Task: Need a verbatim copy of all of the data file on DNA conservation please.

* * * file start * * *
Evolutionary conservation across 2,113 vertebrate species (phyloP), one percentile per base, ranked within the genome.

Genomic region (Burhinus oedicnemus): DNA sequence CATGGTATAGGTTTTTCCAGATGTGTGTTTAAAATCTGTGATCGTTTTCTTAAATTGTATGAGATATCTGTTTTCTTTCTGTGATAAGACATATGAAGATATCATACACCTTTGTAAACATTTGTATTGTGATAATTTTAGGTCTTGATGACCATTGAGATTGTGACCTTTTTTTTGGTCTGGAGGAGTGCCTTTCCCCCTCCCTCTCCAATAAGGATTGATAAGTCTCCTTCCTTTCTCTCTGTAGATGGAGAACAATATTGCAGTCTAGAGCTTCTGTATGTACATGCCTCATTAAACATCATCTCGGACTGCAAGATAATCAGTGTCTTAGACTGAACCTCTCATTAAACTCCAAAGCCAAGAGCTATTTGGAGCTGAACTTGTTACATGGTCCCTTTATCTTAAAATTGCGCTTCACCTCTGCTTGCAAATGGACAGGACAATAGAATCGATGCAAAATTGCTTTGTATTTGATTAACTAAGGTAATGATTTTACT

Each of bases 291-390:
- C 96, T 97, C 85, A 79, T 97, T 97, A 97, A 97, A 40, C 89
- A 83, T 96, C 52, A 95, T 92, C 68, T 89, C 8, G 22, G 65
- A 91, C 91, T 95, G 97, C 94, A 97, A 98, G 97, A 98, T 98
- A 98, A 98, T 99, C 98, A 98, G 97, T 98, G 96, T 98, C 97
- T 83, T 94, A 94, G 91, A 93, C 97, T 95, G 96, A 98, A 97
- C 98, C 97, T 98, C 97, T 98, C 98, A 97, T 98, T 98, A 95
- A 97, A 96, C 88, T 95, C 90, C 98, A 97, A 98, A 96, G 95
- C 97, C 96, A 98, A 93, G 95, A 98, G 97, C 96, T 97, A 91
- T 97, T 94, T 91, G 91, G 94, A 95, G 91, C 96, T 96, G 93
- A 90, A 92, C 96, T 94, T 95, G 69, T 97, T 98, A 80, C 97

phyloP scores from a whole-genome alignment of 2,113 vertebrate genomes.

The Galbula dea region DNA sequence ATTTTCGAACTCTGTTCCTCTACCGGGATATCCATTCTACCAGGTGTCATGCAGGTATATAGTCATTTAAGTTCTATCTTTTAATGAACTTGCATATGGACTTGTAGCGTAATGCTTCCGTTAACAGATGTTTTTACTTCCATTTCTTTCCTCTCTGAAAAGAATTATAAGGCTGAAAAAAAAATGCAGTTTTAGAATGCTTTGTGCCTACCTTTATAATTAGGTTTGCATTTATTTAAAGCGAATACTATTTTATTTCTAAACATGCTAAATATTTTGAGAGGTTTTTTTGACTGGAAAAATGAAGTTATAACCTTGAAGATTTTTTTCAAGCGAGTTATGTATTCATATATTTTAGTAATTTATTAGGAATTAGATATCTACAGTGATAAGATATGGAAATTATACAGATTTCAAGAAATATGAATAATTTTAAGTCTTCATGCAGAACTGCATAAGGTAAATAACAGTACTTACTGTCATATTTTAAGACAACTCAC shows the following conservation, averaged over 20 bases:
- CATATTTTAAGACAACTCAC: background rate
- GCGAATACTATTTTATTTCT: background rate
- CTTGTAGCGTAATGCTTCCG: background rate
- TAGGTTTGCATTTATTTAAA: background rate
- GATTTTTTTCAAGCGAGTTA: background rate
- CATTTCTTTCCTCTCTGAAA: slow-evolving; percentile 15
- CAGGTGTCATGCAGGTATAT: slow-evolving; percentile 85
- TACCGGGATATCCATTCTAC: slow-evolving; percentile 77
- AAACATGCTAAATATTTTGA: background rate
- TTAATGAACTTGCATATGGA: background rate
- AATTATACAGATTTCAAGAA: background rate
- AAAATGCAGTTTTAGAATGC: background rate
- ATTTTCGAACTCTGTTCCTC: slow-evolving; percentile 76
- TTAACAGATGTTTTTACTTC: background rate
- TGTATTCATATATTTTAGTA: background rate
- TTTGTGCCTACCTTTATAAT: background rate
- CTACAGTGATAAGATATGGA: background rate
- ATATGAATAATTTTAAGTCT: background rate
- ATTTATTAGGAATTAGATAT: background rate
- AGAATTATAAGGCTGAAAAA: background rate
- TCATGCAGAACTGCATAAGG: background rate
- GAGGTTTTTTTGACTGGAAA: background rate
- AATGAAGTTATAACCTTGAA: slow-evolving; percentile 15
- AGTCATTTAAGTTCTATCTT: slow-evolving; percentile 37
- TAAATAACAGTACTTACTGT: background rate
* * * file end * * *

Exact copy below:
Evolutionary conservation across 2,113 vertebrate species (phyloP), one percentile per base, ranked within the genome.

Genomic region (Burhinus oedicnemus): DNA sequence CATGGTATAGGTTTTTCCAGATGTGTGTTTAAAATCTGTGATCGTTTTCTTAAATTGTATGAGATATCTGTTTTCTTTCTGTGATAAGACATATGAAGATATCATACACCTTTGTAAACATTTGTATTGTGATAATTTTAGGTCTTGATGACCATTGAGATTGTGACCTTTTTTTTGGTCTGGAGGAGTGCCTTTCCCCCTCCCTCTCCAATAAGGATTGATAAGTCTCCTTCCTTTCTCTCTGTAGATGGAGAACAATATTGCAGTCTAGAGCTTCTGTATGTACATGCCTCATTAAACATCATCTCGGACTGCAAGATAATCAGTGTCTTAGACTGAACCTCTCATTAAACTCCAAAGCCAAGAGCTATTTGGAGCTGAACTTGTTACATGGTCCCTTTATCTTAAAATTGCGCTTCACCTCTGCTTGCAAATGGACAGGACAATAGAATCGATGCAAAATTGCTTTGTATTTGATTAACTAAGGTAATGATTTTACT

Each of bases 291-390:
- C 96, T 97, C 85, A 79, T 97, T 97, A 97, A 97, A 40, C 89
- A 83, T 96, C 52, A 95, T 92, C 68, T 89, C 8, G 22, G 65
- A 91, C 91, T 95, G 97, C 94, A 97, A 98, G 97, A 98, T 98
- A 98, A 98, T 99, C 98, A 98, G 97, T 98, G 96, T 98, C 97
- T 83, T 94, A 94, G 91, A 93, C 97, T 95, G 96, A 98, A 97
- C 98, C 97, T 98, C 97, T 98, C 98, A 97, T 98, T 98, A 95
- A 97, A 96, C 88, T 95, C 90, C 98, A 97, A 98, A 96, G 95
- C 97, C 96, A 98, A 93, G 95, A 98, G 97, C 96, T 97, A 91
- T 97, T 94, T 91, G 91, G 94, A 95, G 91, C 96, T 96, G 93
- A 90, A 92, C 96, T 94, T 95, G 69, T 97, T 98, A 80, C 97

phyloP scores from a whole-genome alignment of 2,113 vertebrate genomes.

The Galbula dea region DNA sequence ATTTTCGAACTCTGTTCCTCTACCGGGATATCCATTCTACCAGGTGTCATGCAGGTATATAGTCATTTAAGTTCTATCTTTTAATGAACTTGCATATGGACTTGTAGCGTAATGCTTCCGTTAACAGATGTTTTTACTTCCATTTCTTTCCTCTCTGAAAAGAATTATAAGGCTGAAAAAAAAATGCAGTTTTAGAATGCTTTGTGCCTACCTTTATAATTAGGTTTGCATTTATTTAAAGCGAATACTATTTTATTTCTAAACATGCTAAATATTTTGAGAGGTTTTTTTGACTGGAAAAATGAAGTTATAACCTTGAAGATTTTTTTCAAGCGAGTTATGTATTCATATATTTTAGTAATTTATTAGGAATTAGATATCTACAGTGATAAGATATGGAAATTATACAGATTTCAAGAAATATGAATAATTTTAAGTCTTCATGCAGAACTGCATAAGGTAAATAACAGTACTTACTGTCATATTTTAAGACAACTCAC shows the following conservation, averaged over 20 bases:
- CATATTTTAAGACAACTCAC: background rate
- GCGAATACTATTTTATTTCT: background rate
- CTTGTAGCGTAATGCTTCCG: background rate
- TAGGTTTGCATTTATTTAAA: background rate
- GATTTTTTTCAAGCGAGTTA: background rate
- CATTTCTTTCCTCTCTGAAA: slow-evolving; percentile 15
- CAGGTGTCATGCAGGTATAT: slow-evolving; percentile 85
- TACCGGGATATCCATTCTAC: slow-evolving; percentile 77
- AAACATGCTAAATATTTTGA: background rate
- TTAATGAACTTGCATATGGA: background rate
- AATTATACAGATTTCAAGAA: background rate
- AAAATGCAGTTTTAGAATGC: background rate
- ATTTTCGAACTCTGTTCCTC: slow-evolving; percentile 76
- TTAACAGATGTTTTTACTTC: background rate
- TGTATTCATATATTTTAGTA: background rate
- TTTGTGCCTACCTTTATAAT: background rate
- CTACAGTGATAAGATATGGA: background rate
- ATATGAATAATTTTAAGTCT: background rate
- ATTTATTAGGAATTAGATAT: background rate
- AGAATTATAAGGCTGAAAAA: background rate
- TCATGCAGAACTGCATAAGG: background rate
- GAGGTTTTTTTGACTGGAAA: background rate
- AATGAAGTTATAACCTTGAA: slow-evolving; percentile 15
- AGTCATTTAAGTTCTATCTT: slow-evolving; percentile 37
- TAAATAACAGTACTTACTGT: background rate